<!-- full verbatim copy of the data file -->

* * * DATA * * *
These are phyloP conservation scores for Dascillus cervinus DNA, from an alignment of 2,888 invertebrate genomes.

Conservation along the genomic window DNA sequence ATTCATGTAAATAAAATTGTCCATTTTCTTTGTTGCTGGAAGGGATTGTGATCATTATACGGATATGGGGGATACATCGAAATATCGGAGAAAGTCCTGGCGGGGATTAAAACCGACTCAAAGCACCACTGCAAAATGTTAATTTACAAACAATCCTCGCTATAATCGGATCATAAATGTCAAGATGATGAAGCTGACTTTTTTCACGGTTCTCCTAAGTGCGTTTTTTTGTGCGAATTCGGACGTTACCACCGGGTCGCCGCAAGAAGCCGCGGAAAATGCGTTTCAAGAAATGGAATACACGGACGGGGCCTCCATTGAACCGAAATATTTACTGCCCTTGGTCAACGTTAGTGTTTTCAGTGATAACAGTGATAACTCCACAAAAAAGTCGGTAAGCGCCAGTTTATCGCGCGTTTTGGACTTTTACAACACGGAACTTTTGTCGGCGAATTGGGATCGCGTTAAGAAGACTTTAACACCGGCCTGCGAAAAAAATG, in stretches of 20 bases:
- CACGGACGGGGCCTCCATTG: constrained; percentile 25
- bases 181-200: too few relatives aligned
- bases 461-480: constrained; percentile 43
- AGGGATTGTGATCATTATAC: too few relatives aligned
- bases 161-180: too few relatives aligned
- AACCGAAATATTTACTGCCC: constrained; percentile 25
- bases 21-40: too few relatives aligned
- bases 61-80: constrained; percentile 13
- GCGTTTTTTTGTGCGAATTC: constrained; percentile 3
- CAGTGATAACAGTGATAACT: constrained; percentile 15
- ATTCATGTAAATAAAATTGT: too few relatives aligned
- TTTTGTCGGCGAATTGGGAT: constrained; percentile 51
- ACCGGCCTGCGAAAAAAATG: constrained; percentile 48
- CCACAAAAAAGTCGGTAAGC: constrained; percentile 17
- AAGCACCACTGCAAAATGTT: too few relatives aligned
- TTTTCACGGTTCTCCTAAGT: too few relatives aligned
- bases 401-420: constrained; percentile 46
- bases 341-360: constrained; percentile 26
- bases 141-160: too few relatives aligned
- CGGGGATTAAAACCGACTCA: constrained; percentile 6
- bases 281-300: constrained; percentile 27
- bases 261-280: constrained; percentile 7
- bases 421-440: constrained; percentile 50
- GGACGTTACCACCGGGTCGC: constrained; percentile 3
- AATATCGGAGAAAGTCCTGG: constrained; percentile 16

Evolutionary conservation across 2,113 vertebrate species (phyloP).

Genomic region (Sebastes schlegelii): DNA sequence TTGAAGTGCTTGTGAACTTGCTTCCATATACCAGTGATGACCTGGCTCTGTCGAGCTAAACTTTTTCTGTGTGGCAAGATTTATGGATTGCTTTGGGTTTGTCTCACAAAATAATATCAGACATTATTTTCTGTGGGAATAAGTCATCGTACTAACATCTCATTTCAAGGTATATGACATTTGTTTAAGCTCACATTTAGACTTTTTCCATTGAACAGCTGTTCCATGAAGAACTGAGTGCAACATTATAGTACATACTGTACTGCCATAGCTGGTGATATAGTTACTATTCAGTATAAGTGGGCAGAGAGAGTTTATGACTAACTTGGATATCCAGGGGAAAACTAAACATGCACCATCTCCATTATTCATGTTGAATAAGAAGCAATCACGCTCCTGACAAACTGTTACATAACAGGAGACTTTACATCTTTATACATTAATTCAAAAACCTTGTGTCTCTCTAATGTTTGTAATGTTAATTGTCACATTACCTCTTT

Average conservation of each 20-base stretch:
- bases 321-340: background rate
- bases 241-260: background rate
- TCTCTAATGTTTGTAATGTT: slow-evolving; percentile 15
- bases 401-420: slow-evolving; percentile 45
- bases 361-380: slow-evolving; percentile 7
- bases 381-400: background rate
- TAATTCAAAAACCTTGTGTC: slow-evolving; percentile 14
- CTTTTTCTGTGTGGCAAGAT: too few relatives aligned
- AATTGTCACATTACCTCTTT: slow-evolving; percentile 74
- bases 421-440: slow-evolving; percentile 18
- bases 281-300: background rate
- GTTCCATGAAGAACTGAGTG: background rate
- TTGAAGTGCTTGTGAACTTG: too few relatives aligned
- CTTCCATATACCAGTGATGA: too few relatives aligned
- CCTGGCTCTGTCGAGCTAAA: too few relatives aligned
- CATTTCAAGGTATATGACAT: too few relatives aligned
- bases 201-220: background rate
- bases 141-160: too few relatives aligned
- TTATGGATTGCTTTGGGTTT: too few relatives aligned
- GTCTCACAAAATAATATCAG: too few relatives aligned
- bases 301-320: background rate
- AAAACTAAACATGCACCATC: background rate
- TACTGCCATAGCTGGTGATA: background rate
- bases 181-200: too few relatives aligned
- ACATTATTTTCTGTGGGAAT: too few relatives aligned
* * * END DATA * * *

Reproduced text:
These are phyloP conservation scores for Dascillus cervinus DNA, from an alignment of 2,888 invertebrate genomes.

Conservation along the genomic window DNA sequence ATTCATGTAAATAAAATTGTCCATTTTCTTTGTTGCTGGAAGGGATTGTGATCATTATACGGATATGGGGGATACATCGAAATATCGGAGAAAGTCCTGGCGGGGATTAAAACCGACTCAAAGCACCACTGCAAAATGTTAATTTACAAACAATCCTCGCTATAATCGGATCATAAATGTCAAGATGATGAAGCTGACTTTTTTCACGGTTCTCCTAAGTGCGTTTTTTTGTGCGAATTCGGACGTTACCACCGGGTCGCCGCAAGAAGCCGCGGAAAATGCGTTTCAAGAAATGGAATACACGGACGGGGCCTCCATTGAACCGAAATATTTACTGCCCTTGGTCAACGTTAGTGTTTTCAGTGATAACAGTGATAACTCCACAAAAAAGTCGGTAAGCGCCAGTTTATCGCGCGTTTTGGACTTTTACAACACGGAACTTTTGTCGGCGAATTGGGATCGCGTTAAGAAGACTTTAACACCGGCCTGCGAAAAAAATG, in stretches of 20 bases:
- CACGGACGGGGCCTCCATTG: constrained; percentile 25
- bases 181-200: too few relatives aligned
- bases 461-480: constrained; percentile 43
- AGGGATTGTGATCATTATAC: too few relatives aligned
- bases 161-180: too few relatives aligned
- AACCGAAATATTTACTGCCC: constrained; percentile 25
- bases 21-40: too few relatives aligned
- bases 61-80: constrained; percentile 13
- GCGTTTTTTTGTGCGAATTC: constrained; percentile 3
- CAGTGATAACAGTGATAACT: constrained; percentile 15
- ATTCATGTAAATAAAATTGT: too few relatives aligned
- TTTTGTCGGCGAATTGGGAT: constrained; percentile 51
- ACCGGCCTGCGAAAAAAATG: constrained; percentile 48
- CCACAAAAAAGTCGGTAAGC: constrained; percentile 17
- AAGCACCACTGCAAAATGTT: too few relatives aligned
- TTTTCACGGTTCTCCTAAGT: too few relatives aligned
- bases 401-420: constrained; percentile 46
- bases 341-360: constrained; percentile 26
- bases 141-160: too few relatives aligned
- CGGGGATTAAAACCGACTCA: constrained; percentile 6
- bases 281-300: constrained; percentile 27
- bases 261-280: constrained; percentile 7
- bases 421-440: constrained; percentile 50
- GGACGTTACCACCGGGTCGC: constrained; percentile 3
- AATATCGGAGAAAGTCCTGG: constrained; percentile 16

Evolutionary conservation across 2,113 vertebrate species (phyloP).

Genomic region (Sebastes schlegelii): DNA sequence TTGAAGTGCTTGTGAACTTGCTTCCATATACCAGTGATGACCTGGCTCTGTCGAGCTAAACTTTTTCTGTGTGGCAAGATTTATGGATTGCTTTGGGTTTGTCTCACAAAATAATATCAGACATTATTTTCTGTGGGAATAAGTCATCGTACTAACATCTCATTTCAAGGTATATGACATTTGTTTAAGCTCACATTTAGACTTTTTCCATTGAACAGCTGTTCCATGAAGAACTGAGTGCAACATTATAGTACATACTGTACTGCCATAGCTGGTGATATAGTTACTATTCAGTATAAGTGGGCAGAGAGAGTTTATGACTAACTTGGATATCCAGGGGAAAACTAAACATGCACCATCTCCATTATTCATGTTGAATAAGAAGCAATCACGCTCCTGACAAACTGTTACATAACAGGAGACTTTACATCTTTATACATTAATTCAAAAACCTTGTGTCTCTCTAATGTTTGTAATGTTAATTGTCACATTACCTCTTT

Average conservation of each 20-base stretch:
- bases 321-340: background rate
- bases 241-260: background rate
- TCTCTAATGTTTGTAATGTT: slow-evolving; percentile 15
- bases 401-420: slow-evolving; percentile 45
- bases 361-380: slow-evolving; percentile 7
- bases 381-400: background rate
- TAATTCAAAAACCTTGTGTC: slow-evolving; percentile 14
- CTTTTTCTGTGTGGCAAGAT: too few relatives aligned
- AATTGTCACATTACCTCTTT: slow-evolving; percentile 74
- bases 421-440: slow-evolving; percentile 18
- bases 281-300: background rate
- GTTCCATGAAGAACTGAGTG: background rate
- TTGAAGTGCTTGTGAACTTG: too few relatives aligned
- CTTCCATATACCAGTGATGA: too few relatives aligned
- CCTGGCTCTGTCGAGCTAAA: too few relatives aligned
- CATTTCAAGGTATATGACAT: too few relatives aligned
- bases 201-220: background rate
- bases 141-160: too few relatives aligned
- TTATGGATTGCTTTGGGTTT: too few relatives aligned
- GTCTCACAAAATAATATCAG: too few relatives aligned
- bases 301-320: background rate
- AAAACTAAACATGCACCATC: background rate
- TACTGCCATAGCTGGTGATA: background rate
- bases 181-200: too few relatives aligned
- ACATTATTTTCTGTGGGAAT: too few relatives aligned